Copyright 2013 American Medical Association. All Rights Reserved. Applicable FARS/DFARS Restrictions Apply to Government Use.
Swimmers may bring more than goggles and beach balls to community pools this summer, the Centers for Disease Control and Prevention (CDC) has cautioned.
During the summer of 2012, county and state environmental health specialists in Georgia collaborated with the CDC to collect the contents in filters of 161 public and club swimming pools in the metropolitan Atlanta area. Quantitative polymerase chain reaction testing showed that filter samples from 58% of the pools contained Escherichia coli, which indicates that fecal material was present. E coli was detected in 70% of municipal pools, 66% of water park pools, and 49% of pools at clubs or other places such as apartment complexes where access is restricted. Also, more than half of the filter samples tested positive for Pseudomonas aeruginosa, which can cause infections such as otitis externa or dermatitis if adequate disinfection of pool water isn’t maintained.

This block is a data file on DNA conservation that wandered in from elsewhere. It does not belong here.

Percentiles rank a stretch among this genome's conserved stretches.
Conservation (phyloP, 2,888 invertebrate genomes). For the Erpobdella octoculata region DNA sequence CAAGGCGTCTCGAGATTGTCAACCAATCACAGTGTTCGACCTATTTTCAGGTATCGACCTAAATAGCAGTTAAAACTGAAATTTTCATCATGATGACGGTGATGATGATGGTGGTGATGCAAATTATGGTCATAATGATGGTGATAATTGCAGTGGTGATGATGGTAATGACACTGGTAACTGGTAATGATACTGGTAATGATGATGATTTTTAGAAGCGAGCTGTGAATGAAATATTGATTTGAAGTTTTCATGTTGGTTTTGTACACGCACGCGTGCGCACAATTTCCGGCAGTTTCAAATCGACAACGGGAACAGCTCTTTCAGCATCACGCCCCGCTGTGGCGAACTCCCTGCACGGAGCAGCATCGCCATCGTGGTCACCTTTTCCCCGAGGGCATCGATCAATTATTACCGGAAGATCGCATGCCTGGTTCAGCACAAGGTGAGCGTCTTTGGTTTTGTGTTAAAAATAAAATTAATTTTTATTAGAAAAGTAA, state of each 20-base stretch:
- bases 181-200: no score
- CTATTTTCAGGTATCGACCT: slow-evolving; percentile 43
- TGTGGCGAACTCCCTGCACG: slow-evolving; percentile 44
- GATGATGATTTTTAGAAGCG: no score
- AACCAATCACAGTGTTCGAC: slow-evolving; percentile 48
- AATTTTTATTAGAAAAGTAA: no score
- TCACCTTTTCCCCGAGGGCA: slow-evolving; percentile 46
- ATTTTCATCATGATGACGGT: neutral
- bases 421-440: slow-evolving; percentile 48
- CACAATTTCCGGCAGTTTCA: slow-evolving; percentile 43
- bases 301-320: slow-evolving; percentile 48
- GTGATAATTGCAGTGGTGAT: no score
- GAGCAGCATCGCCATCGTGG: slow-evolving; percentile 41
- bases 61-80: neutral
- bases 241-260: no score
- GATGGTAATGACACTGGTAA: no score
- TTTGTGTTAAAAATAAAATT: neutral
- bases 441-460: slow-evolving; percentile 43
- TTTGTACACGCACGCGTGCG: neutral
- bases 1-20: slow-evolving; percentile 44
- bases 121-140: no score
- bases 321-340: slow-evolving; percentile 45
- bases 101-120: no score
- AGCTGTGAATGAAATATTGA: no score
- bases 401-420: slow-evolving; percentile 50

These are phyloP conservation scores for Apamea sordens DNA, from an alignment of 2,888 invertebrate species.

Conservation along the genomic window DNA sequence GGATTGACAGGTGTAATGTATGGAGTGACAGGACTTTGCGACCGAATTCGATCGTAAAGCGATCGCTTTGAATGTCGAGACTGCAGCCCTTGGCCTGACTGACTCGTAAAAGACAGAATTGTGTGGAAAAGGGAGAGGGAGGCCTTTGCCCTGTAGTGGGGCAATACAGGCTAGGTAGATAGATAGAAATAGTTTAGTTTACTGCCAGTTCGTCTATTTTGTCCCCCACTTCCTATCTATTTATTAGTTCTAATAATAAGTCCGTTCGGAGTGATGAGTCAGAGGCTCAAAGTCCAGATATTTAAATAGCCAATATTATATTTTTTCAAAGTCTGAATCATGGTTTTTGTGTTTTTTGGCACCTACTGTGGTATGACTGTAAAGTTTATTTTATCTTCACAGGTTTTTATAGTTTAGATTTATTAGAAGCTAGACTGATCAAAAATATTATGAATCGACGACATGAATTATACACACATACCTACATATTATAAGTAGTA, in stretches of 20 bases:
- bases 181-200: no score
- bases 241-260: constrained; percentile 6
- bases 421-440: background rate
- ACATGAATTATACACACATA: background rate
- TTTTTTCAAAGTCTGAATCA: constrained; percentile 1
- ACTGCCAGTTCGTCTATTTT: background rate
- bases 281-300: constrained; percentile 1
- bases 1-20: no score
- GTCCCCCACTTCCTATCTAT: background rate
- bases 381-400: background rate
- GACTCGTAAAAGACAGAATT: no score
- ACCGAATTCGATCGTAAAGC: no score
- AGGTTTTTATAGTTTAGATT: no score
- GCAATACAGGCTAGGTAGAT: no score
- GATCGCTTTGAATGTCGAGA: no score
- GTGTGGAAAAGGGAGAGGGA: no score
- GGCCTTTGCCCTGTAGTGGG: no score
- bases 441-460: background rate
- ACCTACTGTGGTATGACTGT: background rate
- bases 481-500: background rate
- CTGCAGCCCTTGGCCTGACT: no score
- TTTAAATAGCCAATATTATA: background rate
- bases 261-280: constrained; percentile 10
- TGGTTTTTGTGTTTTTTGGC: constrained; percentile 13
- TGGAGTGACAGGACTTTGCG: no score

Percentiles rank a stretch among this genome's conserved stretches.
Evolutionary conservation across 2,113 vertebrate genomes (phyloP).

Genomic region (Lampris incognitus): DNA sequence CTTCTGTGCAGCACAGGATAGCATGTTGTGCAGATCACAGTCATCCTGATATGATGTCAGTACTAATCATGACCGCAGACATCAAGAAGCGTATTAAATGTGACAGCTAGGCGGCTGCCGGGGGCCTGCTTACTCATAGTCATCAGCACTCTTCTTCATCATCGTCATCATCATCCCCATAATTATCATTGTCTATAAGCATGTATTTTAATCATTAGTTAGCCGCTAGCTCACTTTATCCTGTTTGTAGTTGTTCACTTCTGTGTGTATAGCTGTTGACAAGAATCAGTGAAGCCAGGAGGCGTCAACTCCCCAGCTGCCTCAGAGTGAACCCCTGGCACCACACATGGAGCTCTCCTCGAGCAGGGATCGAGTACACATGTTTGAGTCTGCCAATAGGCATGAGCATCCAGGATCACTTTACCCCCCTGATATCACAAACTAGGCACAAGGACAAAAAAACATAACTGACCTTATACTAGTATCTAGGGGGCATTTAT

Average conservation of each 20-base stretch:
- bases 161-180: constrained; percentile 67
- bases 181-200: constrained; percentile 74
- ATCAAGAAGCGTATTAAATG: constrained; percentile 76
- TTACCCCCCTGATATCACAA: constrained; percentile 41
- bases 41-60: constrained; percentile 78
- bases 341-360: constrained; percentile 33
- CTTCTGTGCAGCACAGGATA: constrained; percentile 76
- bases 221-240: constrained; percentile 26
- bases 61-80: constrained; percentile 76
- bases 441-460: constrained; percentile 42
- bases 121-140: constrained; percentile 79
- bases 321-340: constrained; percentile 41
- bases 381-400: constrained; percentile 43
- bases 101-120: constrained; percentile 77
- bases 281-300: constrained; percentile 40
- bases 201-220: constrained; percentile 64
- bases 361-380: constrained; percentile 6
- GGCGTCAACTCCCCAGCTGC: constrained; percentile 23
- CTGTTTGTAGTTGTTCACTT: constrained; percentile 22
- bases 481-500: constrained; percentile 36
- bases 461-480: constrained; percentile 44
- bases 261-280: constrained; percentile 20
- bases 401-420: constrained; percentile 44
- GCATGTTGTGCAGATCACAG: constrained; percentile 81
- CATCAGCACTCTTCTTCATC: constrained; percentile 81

Summer HazardWhat’s Lurking in Your Community Swimming Pool?. JAMA. 2013;310(1):23. doi:10.1001/jama.2013.7324